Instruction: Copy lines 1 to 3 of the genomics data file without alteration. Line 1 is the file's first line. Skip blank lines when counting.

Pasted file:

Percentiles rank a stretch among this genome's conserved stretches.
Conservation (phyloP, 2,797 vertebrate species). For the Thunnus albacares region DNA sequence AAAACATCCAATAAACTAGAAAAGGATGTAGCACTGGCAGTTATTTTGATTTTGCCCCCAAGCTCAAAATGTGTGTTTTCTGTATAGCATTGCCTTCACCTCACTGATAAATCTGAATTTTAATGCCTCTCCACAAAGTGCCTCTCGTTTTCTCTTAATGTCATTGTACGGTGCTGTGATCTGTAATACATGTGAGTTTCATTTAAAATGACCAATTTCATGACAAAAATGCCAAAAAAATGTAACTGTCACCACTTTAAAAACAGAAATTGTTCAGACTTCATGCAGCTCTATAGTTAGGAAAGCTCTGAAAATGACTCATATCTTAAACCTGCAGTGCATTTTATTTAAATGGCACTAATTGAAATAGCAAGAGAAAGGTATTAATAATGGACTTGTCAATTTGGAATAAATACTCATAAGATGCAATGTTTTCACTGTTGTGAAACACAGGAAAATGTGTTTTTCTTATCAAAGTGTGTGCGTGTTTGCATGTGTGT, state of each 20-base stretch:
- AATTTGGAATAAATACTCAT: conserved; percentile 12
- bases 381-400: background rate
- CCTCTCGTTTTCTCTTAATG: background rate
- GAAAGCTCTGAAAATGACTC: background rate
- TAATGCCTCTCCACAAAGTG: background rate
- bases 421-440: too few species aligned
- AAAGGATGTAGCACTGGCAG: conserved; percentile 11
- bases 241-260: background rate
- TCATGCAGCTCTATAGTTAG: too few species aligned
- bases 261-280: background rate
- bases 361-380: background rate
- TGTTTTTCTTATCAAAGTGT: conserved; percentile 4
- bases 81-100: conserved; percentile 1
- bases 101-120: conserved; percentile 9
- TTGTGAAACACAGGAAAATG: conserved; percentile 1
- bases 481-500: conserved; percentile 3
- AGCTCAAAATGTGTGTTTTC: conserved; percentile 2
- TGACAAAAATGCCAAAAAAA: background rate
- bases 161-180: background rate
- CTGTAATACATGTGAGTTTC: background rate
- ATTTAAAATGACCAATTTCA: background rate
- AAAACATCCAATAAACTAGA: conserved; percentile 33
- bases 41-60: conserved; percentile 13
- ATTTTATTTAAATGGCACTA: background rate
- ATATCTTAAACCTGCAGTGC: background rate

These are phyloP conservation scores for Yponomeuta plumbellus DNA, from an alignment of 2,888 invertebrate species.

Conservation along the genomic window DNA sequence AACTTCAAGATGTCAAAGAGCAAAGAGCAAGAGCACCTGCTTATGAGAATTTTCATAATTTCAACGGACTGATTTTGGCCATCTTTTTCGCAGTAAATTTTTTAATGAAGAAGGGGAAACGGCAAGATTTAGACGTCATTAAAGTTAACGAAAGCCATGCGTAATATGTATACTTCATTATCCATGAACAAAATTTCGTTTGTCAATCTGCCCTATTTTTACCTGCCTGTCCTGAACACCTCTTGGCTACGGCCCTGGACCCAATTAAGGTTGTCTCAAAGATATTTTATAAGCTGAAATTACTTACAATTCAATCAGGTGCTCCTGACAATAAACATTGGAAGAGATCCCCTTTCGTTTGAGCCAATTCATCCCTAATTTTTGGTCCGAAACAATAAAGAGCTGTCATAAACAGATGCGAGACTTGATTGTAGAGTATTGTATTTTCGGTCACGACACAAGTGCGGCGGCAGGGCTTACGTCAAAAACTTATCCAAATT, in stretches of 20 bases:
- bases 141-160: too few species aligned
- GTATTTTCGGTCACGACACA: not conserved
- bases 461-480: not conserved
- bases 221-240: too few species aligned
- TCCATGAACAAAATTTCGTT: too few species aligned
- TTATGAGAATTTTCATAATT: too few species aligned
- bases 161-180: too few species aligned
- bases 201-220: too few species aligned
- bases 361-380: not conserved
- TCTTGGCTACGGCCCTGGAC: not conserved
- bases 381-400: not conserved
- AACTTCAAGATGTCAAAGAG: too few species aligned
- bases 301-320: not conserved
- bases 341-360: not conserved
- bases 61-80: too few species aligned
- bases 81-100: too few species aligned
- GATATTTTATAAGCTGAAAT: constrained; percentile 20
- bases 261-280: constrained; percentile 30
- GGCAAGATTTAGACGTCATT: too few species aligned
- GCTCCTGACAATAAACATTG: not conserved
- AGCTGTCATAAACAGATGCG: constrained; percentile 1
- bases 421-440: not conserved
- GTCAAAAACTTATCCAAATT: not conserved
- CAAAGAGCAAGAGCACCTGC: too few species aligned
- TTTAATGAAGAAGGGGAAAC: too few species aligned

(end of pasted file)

Percentiles rank a stretch among this genome's conserved stretches.
Conservation (phyloP, 2,797 vertebrate species). For the Thunnus albacares region DNA sequence AAAACATCCAATAAACTAGAAAAGGATGTAGCACTGGCAGTTATTTTGATTTTGCCCCCAAGCTCAAAATGTGTGTTTTCTGTATAGCATTGCCTTCACCTCACTGATAAATCTGAATTTTAATGCCTCTCCACAAAGTGCCTCTCGTTTTCTCTTAATGTCATTGTACGGTGCTGTGATCTGTAATACATGTGAGTTTCATTTAAAATGACCAATTTCATGACAAAAATGCCAAAAAAATGTAACTGTCACCACTTTAAAAACAGAAATTGTTCAGACTTCATGCAGCTCTATAGTTAGGAAAGCTCTGAAAATGACTCATATCTTAAACCTGCAGTGCATTTTATTTAAATGGCACTAATTGAAATAGCAAGAGAAAGGTATTAATAATGGACTTGTCAATTTGGAATAAATACTCATAAGATGCAATGTTTTCACTGTTGTGAAACACAGGAAAATGTGTTTTTCTTATCAAAGTGTGTGCGTGTTTGCATGTGTGT, state of each 20-base stretch:
- AATTTGGAATAAATACTCAT: conserved; percentile 12